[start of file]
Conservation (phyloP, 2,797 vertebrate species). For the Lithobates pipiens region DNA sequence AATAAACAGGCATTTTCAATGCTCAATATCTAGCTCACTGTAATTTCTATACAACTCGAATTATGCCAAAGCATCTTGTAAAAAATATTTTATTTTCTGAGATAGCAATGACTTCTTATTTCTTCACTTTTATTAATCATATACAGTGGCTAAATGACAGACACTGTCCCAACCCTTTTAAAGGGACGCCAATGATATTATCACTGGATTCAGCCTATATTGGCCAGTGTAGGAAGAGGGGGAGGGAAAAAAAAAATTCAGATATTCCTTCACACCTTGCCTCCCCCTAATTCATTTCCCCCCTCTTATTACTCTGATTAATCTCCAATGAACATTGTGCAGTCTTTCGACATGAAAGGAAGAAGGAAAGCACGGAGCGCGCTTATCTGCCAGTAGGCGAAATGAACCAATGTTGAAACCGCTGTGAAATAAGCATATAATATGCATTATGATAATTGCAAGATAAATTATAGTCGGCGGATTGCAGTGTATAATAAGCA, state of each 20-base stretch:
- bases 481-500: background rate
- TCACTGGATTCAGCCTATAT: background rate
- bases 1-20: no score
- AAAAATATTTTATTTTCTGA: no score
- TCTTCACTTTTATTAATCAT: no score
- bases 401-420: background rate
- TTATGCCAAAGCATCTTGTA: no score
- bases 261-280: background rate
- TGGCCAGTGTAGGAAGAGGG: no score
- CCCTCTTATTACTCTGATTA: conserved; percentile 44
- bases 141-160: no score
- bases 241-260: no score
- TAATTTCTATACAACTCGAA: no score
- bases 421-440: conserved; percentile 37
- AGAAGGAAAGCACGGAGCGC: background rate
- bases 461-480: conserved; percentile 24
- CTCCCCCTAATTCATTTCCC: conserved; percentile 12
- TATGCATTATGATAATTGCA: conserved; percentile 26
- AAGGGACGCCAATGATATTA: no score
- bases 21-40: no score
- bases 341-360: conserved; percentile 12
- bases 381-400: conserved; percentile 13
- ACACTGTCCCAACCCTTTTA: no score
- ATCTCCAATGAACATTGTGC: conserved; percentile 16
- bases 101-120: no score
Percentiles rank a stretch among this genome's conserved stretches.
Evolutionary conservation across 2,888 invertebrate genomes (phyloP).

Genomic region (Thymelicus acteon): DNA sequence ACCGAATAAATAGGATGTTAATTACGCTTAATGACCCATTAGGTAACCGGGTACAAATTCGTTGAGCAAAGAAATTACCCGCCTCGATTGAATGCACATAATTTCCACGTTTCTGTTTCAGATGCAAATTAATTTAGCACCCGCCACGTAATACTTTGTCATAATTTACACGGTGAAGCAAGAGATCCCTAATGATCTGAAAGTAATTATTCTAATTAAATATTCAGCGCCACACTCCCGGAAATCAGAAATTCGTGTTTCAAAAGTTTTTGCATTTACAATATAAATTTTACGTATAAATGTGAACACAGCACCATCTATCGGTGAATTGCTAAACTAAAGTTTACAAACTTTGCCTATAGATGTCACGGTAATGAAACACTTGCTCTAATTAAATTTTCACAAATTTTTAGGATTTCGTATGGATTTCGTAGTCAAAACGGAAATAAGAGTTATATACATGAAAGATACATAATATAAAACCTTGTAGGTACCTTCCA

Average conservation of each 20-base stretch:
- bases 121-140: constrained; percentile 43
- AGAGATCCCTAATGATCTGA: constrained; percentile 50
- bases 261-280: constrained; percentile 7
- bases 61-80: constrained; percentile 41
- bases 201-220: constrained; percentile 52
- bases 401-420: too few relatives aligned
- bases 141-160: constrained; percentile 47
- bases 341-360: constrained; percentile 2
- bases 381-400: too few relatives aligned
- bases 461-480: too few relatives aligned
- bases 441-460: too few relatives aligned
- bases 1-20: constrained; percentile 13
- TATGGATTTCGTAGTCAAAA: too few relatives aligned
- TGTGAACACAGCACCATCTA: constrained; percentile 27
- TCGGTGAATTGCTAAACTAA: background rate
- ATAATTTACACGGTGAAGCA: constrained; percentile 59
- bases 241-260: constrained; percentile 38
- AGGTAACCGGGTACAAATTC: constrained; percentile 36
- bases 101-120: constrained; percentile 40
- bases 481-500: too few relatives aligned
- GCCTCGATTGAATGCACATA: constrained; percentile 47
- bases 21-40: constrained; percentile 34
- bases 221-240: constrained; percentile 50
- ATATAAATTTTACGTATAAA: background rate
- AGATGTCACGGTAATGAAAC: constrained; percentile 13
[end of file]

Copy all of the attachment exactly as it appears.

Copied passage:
Conservation (phyloP, 2,797 vertebrate species). For the Lithobates pipiens region DNA sequence AATAAACAGGCATTTTCAATGCTCAATATCTAGCTCACTGTAATTTCTATACAACTCGAATTATGCCAAAGCATCTTGTAAAAAATATTTTATTTTCTGAGATAGCAATGACTTCTTATTTCTTCACTTTTATTAATCATATACAGTGGCTAAATGACAGACACTGTCCCAACCCTTTTAAAGGGACGCCAATGATATTATCACTGGATTCAGCCTATATTGGCCAGTGTAGGAAGAGGGGGAGGGAAAAAAAAAATTCAGATATTCCTTCACACCTTGCCTCCCCCTAATTCATTTCCCCCCTCTTATTACTCTGATTAATCTCCAATGAACATTGTGCAGTCTTTCGACATGAAAGGAAGAAGGAAAGCACGGAGCGCGCTTATCTGCCAGTAGGCGAAATGAACCAATGTTGAAACCGCTGTGAAATAAGCATATAATATGCATTATGATAATTGCAAGATAAATTATAGTCGGCGGATTGCAGTGTATAATAAGCA, state of each 20-base stretch:
- bases 481-500: background rate
- TCACTGGATTCAGCCTATAT: background rate
- bases 1-20: no score
- AAAAATATTTTATTTTCTGA: no score
- TCTTCACTTTTATTAATCAT: no score
- bases 401-420: background rate
- TTATGCCAAAGCATCTTGTA: no score
- bases 261-280: background rate
- TGGCCAGTGTAGGAAGAGGG: no score
- CCCTCTTATTACTCTGATTA: conserved; percentile 44
- bases 141-160: no score
- bases 241-260: no score
- TAATTTCTATACAACTCGAA: no score
- bases 421-440: conserved; percentile 37
- AGAAGGAAAGCACGGAGCGC: background rate
- bases 461-480: conserved; percentile 24
- CTCCCCCTAATTCATTTCCC: conserved; percentile 12
- TATGCATTATGATAATTGCA: conserved; percentile 26
- AAGGGACGCCAATGATATTA: no score
- bases 21-40: no score
- bases 341-360: conserved; percentile 12
- bases 381-400: conserved; percentile 13
- ACACTGTCCCAACCCTTTTA: no score
- ATCTCCAATGAACATTGTGC: conserved; percentile 16
- bases 101-120: no score
Percentiles rank a stretch among this genome's conserved stretches.
Evolutionary conservation across 2,888 invertebrate genomes (phyloP).

Genomic region (Thymelicus acteon): DNA sequence ACCGAATAAATAGGATGTTAATTACGCTTAATGACCCATTAGGTAACCGGGTACAAATTCGTTGAGCAAAGAAATTACCCGCCTCGATTGAATGCACATAATTTCCACGTTTCTGTTTCAGATGCAAATTAATTTAGCACCCGCCACGTAATACTTTGTCATAATTTACACGGTGAAGCAAGAGATCCCTAATGATCTGAAAGTAATTATTCTAATTAAATATTCAGCGCCACACTCCCGGAAATCAGAAATTCGTGTTTCAAAAGTTTTTGCATTTACAATATAAATTTTACGTATAAATGTGAACACAGCACCATCTATCGGTGAATTGCTAAACTAAAGTTTACAAACTTTGCCTATAGATGTCACGGTAATGAAACACTTGCTCTAATTAAATTTTCACAAATTTTTAGGATTTCGTATGGATTTCGTAGTCAAAACGGAAATAAGAGTTATATACATGAAAGATACATAATATAAAACCTTGTAGGTACCTTCCA

Average conservation of each 20-base stretch:
- bases 121-140: constrained; percentile 43
- AGAGATCCCTAATGATCTGA: constrained; percentile 50
- bases 261-280: constrained; percentile 7
- bases 61-80: constrained; percentile 41
- bases 201-220: constrained; percentile 52
- bases 401-420: too few relatives aligned
- bases 141-160: constrained; percentile 47
- bases 341-360: constrained; percentile 2
- bases 381-400: too few relatives aligned
- bases 461-480: too few relatives aligned
- bases 441-460: too few relatives aligned
- bases 1-20: constrained; percentile 13
- TATGGATTTCGTAGTCAAAA: too few relatives aligned
- TGTGAACACAGCACCATCTA: constrained; percentile 27
- TCGGTGAATTGCTAAACTAA: background rate
- ATAATTTACACGGTGAAGCA: constrained; percentile 59
- bases 241-260: constrained; percentile 38
- AGGTAACCGGGTACAAATTC: constrained; percentile 36
- bases 101-120: constrained; percentile 40
- bases 481-500: too few relatives aligned
- GCCTCGATTGAATGCACATA: constrained; percentile 47
- bases 21-40: constrained; percentile 34
- bases 221-240: constrained; percentile 50
- ATATAAATTTTACGTATAAA: background rate
- AGATGTCACGGTAATGAAAC: constrained; percentile 13